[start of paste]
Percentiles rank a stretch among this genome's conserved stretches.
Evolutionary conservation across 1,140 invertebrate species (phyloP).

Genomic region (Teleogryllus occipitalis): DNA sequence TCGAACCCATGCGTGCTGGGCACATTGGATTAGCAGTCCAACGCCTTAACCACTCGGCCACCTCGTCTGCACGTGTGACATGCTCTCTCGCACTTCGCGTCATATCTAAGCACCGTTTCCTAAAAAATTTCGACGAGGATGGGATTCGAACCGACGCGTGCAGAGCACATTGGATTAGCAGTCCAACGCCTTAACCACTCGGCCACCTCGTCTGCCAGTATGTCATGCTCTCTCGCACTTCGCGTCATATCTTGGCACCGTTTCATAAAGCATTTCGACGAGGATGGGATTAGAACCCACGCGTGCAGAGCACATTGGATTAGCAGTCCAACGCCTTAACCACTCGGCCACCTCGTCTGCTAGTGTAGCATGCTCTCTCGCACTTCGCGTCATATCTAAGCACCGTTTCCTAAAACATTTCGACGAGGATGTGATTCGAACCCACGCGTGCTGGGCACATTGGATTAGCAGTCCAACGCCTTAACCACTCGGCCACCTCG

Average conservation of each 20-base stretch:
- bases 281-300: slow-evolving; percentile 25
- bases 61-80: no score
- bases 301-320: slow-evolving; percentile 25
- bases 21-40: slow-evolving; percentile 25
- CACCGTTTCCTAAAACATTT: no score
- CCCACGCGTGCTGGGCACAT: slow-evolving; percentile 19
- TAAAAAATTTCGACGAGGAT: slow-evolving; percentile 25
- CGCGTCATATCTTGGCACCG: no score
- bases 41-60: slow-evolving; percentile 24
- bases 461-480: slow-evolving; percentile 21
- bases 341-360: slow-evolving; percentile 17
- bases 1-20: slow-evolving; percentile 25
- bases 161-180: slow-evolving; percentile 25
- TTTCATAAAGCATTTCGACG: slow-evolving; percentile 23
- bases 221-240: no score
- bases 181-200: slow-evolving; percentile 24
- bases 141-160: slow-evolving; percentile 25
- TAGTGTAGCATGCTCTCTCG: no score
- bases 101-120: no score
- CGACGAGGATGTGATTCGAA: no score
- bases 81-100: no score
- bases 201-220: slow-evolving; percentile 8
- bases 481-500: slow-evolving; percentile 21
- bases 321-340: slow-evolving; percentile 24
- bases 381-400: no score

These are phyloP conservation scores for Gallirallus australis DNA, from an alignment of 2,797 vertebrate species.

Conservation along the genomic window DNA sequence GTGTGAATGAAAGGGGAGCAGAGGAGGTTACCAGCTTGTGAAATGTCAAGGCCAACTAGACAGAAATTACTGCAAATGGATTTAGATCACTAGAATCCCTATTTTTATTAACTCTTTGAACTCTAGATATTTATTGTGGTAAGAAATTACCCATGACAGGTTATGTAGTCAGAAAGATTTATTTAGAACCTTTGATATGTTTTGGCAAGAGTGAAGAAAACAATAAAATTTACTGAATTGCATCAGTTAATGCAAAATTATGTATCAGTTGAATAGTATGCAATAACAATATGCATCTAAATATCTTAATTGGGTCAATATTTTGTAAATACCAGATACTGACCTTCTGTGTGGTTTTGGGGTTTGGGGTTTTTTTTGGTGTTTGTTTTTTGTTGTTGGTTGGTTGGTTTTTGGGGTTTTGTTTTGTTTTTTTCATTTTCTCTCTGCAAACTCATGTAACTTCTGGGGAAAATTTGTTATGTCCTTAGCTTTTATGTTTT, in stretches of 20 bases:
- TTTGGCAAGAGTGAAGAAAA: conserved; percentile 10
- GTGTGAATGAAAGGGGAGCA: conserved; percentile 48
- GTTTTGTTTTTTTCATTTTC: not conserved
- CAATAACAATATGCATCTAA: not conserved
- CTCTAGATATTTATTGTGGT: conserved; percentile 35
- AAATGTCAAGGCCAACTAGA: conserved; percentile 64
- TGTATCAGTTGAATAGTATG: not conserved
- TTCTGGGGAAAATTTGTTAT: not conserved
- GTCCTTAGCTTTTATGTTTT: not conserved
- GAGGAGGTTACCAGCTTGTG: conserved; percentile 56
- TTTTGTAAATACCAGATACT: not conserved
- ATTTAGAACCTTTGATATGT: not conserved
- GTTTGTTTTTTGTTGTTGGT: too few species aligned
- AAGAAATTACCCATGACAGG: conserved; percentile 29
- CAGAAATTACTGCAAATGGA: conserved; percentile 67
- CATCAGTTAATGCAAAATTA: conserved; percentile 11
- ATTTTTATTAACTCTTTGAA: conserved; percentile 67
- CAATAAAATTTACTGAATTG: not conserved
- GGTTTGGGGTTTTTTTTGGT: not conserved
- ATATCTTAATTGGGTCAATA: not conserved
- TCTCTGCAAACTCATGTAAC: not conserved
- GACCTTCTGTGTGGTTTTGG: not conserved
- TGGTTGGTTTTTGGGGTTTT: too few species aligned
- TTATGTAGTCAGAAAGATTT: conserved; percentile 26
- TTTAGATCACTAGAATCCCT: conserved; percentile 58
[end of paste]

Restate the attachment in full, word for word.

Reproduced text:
Percentiles rank a stretch among this genome's conserved stretches.
Evolutionary conservation across 1,140 invertebrate species (phyloP).

Genomic region (Teleogryllus occipitalis): DNA sequence TCGAACCCATGCGTGCTGGGCACATTGGATTAGCAGTCCAACGCCTTAACCACTCGGCCACCTCGTCTGCACGTGTGACATGCTCTCTCGCACTTCGCGTCATATCTAAGCACCGTTTCCTAAAAAATTTCGACGAGGATGGGATTCGAACCGACGCGTGCAGAGCACATTGGATTAGCAGTCCAACGCCTTAACCACTCGGCCACCTCGTCTGCCAGTATGTCATGCTCTCTCGCACTTCGCGTCATATCTTGGCACCGTTTCATAAAGCATTTCGACGAGGATGGGATTAGAACCCACGCGTGCAGAGCACATTGGATTAGCAGTCCAACGCCTTAACCACTCGGCCACCTCGTCTGCTAGTGTAGCATGCTCTCTCGCACTTCGCGTCATATCTAAGCACCGTTTCCTAAAACATTTCGACGAGGATGTGATTCGAACCCACGCGTGCTGGGCACATTGGATTAGCAGTCCAACGCCTTAACCACTCGGCCACCTCG

Average conservation of each 20-base stretch:
- bases 281-300: slow-evolving; percentile 25
- bases 61-80: no score
- bases 301-320: slow-evolving; percentile 25
- bases 21-40: slow-evolving; percentile 25
- CACCGTTTCCTAAAACATTT: no score
- CCCACGCGTGCTGGGCACAT: slow-evolving; percentile 19
- TAAAAAATTTCGACGAGGAT: slow-evolving; percentile 25
- CGCGTCATATCTTGGCACCG: no score
- bases 41-60: slow-evolving; percentile 24
- bases 461-480: slow-evolving; percentile 21
- bases 341-360: slow-evolving; percentile 17
- bases 1-20: slow-evolving; percentile 25
- bases 161-180: slow-evolving; percentile 25
- TTTCATAAAGCATTTCGACG: slow-evolving; percentile 23
- bases 221-240: no score
- bases 181-200: slow-evolving; percentile 24
- bases 141-160: slow-evolving; percentile 25
- TAGTGTAGCATGCTCTCTCG: no score
- bases 101-120: no score
- CGACGAGGATGTGATTCGAA: no score
- bases 81-100: no score
- bases 201-220: slow-evolving; percentile 8
- bases 481-500: slow-evolving; percentile 21
- bases 321-340: slow-evolving; percentile 24
- bases 381-400: no score

These are phyloP conservation scores for Gallirallus australis DNA, from an alignment of 2,797 vertebrate species.

Conservation along the genomic window DNA sequence GTGTGAATGAAAGGGGAGCAGAGGAGGTTACCAGCTTGTGAAATGTCAAGGCCAACTAGACAGAAATTACTGCAAATGGATTTAGATCACTAGAATCCCTATTTTTATTAACTCTTTGAACTCTAGATATTTATTGTGGTAAGAAATTACCCATGACAGGTTATGTAGTCAGAAAGATTTATTTAGAACCTTTGATATGTTTTGGCAAGAGTGAAGAAAACAATAAAATTTACTGAATTGCATCAGTTAATGCAAAATTATGTATCAGTTGAATAGTATGCAATAACAATATGCATCTAAATATCTTAATTGGGTCAATATTTTGTAAATACCAGATACTGACCTTCTGTGTGGTTTTGGGGTTTGGGGTTTTTTTTGGTGTTTGTTTTTTGTTGTTGGTTGGTTGGTTTTTGGGGTTTTGTTTTGTTTTTTTCATTTTCTCTCTGCAAACTCATGTAACTTCTGGGGAAAATTTGTTATGTCCTTAGCTTTTATGTTTT, in stretches of 20 bases:
- TTTGGCAAGAGTGAAGAAAA: conserved; percentile 10
- GTGTGAATGAAAGGGGAGCA: conserved; percentile 48
- GTTTTGTTTTTTTCATTTTC: not conserved
- CAATAACAATATGCATCTAA: not conserved
- CTCTAGATATTTATTGTGGT: conserved; percentile 35
- AAATGTCAAGGCCAACTAGA: conserved; percentile 64
- TGTATCAGTTGAATAGTATG: not conserved
- TTCTGGGGAAAATTTGTTAT: not conserved
- GTCCTTAGCTTTTATGTTTT: not conserved
- GAGGAGGTTACCAGCTTGTG: conserved; percentile 56
- TTTTGTAAATACCAGATACT: not conserved
- ATTTAGAACCTTTGATATGT: not conserved
- GTTTGTTTTTTGTTGTTGGT: too few species aligned
- AAGAAATTACCCATGACAGG: conserved; percentile 29
- CAGAAATTACTGCAAATGGA: conserved; percentile 67
- CATCAGTTAATGCAAAATTA: conserved; percentile 11
- ATTTTTATTAACTCTTTGAA: conserved; percentile 67
- CAATAAAATTTACTGAATTG: not conserved
- GGTTTGGGGTTTTTTTTGGT: not conserved
- ATATCTTAATTGGGTCAATA: not conserved
- TCTCTGCAAACTCATGTAAC: not conserved
- GACCTTCTGTGTGGTTTTGG: not conserved
- TGGTTGGTTTTTGGGGTTTT: too few species aligned
- TTATGTAGTCAGAAAGATTT: conserved; percentile 26
- TTTAGATCACTAGAATCCCT: conserved; percentile 58